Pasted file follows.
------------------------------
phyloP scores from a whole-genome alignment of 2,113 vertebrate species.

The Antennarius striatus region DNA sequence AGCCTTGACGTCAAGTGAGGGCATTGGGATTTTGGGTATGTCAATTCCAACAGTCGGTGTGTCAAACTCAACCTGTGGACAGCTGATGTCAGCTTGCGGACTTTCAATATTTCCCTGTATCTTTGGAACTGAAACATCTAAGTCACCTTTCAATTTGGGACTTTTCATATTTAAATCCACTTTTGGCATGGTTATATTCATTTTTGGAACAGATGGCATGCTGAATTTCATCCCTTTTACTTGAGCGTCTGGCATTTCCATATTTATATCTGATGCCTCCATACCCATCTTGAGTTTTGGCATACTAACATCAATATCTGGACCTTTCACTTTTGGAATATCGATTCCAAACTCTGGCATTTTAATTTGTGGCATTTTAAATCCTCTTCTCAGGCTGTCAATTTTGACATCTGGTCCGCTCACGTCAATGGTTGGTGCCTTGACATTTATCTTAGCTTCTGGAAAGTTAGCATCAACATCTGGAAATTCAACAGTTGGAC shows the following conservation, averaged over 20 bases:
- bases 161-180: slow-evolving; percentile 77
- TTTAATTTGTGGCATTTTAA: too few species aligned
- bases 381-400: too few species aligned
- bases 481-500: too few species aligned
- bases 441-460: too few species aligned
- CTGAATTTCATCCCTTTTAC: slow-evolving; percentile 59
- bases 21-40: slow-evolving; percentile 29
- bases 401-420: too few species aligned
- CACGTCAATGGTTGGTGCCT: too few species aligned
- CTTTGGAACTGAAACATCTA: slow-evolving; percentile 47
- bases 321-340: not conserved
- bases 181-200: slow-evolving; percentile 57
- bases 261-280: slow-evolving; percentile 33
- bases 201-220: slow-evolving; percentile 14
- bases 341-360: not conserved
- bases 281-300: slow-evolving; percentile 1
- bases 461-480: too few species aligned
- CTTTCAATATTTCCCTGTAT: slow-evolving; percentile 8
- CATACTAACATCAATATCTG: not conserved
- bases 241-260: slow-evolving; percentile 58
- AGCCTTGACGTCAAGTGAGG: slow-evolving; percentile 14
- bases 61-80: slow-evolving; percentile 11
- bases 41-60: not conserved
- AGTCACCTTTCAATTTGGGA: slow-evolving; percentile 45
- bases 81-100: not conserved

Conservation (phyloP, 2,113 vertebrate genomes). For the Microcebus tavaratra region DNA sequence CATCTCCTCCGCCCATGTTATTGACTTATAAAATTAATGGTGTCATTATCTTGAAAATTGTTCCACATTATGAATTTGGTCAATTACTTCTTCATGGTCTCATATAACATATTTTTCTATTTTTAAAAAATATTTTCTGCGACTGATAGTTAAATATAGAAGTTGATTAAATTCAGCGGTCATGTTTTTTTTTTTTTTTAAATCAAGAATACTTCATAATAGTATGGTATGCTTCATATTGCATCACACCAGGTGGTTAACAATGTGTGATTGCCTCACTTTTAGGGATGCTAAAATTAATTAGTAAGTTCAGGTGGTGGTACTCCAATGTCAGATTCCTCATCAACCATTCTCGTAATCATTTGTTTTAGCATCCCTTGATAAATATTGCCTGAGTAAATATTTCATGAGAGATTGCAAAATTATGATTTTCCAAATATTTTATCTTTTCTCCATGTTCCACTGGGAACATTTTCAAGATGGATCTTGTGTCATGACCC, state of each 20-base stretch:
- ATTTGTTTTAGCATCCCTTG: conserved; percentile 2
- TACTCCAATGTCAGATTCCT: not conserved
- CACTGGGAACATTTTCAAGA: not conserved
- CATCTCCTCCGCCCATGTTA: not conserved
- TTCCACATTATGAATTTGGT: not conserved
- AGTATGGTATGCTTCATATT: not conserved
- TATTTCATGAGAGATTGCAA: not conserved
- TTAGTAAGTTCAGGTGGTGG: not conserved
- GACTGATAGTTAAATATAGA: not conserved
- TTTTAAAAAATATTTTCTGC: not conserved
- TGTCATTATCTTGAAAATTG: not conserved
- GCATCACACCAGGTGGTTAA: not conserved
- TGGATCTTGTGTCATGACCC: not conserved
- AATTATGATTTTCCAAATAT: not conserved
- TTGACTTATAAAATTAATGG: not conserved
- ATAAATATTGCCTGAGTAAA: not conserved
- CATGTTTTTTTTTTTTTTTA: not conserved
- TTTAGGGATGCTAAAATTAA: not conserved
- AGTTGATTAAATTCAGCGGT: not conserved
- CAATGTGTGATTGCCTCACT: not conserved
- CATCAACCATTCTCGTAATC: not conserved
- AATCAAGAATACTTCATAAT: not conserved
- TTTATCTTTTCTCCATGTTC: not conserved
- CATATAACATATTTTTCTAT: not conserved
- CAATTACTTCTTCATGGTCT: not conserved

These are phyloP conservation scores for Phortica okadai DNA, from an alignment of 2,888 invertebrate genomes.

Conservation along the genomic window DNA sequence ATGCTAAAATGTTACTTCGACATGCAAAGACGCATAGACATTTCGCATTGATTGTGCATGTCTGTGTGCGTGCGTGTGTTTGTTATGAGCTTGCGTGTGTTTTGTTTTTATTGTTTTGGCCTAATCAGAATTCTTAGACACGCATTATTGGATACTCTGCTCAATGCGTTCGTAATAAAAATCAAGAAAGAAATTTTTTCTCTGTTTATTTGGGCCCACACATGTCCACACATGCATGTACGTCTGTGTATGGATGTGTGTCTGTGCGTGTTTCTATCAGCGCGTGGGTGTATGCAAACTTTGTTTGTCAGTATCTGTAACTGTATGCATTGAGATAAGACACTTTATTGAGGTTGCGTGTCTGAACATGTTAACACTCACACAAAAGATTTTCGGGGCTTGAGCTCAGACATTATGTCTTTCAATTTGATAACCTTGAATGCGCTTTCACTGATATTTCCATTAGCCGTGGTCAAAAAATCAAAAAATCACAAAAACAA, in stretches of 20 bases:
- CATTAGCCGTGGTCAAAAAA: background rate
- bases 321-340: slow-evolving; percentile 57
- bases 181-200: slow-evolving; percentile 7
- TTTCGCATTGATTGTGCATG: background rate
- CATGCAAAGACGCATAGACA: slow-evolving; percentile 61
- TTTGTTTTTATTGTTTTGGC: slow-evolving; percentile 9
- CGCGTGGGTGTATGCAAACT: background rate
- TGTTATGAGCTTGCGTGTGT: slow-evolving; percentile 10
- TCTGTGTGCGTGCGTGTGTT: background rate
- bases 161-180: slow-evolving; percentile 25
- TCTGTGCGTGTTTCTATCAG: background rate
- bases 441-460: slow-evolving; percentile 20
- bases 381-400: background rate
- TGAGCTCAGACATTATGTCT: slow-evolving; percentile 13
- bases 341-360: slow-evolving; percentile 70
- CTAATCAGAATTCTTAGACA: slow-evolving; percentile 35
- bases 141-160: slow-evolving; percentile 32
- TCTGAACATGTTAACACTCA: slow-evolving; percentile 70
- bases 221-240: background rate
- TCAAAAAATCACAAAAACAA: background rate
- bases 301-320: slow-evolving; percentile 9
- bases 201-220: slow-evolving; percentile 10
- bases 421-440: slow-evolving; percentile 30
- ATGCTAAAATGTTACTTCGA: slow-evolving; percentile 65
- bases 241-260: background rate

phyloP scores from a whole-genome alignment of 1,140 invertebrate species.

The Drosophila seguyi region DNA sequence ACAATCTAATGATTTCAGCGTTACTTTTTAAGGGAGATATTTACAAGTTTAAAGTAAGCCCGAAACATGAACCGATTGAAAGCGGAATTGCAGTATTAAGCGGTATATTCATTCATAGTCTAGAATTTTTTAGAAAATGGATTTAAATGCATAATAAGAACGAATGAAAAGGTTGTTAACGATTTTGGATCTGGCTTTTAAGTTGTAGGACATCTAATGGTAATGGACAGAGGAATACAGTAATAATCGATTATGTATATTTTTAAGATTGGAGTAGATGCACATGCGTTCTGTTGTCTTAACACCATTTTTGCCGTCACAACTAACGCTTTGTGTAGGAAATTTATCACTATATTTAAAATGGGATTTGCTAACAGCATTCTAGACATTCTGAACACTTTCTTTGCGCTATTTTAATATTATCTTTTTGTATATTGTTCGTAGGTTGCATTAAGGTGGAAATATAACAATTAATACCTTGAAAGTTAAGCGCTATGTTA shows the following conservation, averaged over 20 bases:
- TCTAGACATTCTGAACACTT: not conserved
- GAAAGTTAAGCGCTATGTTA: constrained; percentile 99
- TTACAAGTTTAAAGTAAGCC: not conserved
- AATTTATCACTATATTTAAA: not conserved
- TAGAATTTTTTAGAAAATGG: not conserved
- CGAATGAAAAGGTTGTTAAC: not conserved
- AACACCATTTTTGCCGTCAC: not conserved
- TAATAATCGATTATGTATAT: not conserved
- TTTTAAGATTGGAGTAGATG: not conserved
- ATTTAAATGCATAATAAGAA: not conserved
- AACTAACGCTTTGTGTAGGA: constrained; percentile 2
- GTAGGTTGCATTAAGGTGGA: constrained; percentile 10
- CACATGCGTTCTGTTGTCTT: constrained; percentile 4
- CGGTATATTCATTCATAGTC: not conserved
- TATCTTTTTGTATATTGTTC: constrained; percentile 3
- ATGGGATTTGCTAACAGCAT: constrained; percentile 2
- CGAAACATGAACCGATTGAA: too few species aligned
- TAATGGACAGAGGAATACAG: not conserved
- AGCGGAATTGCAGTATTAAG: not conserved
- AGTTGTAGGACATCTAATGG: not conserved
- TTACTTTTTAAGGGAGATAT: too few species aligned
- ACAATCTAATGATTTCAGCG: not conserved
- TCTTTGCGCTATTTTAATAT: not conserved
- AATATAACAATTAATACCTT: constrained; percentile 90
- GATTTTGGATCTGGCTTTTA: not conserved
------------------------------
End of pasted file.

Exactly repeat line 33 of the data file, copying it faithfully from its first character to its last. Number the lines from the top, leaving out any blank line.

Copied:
- TTCCACATTATGAATTTGGT: not conserved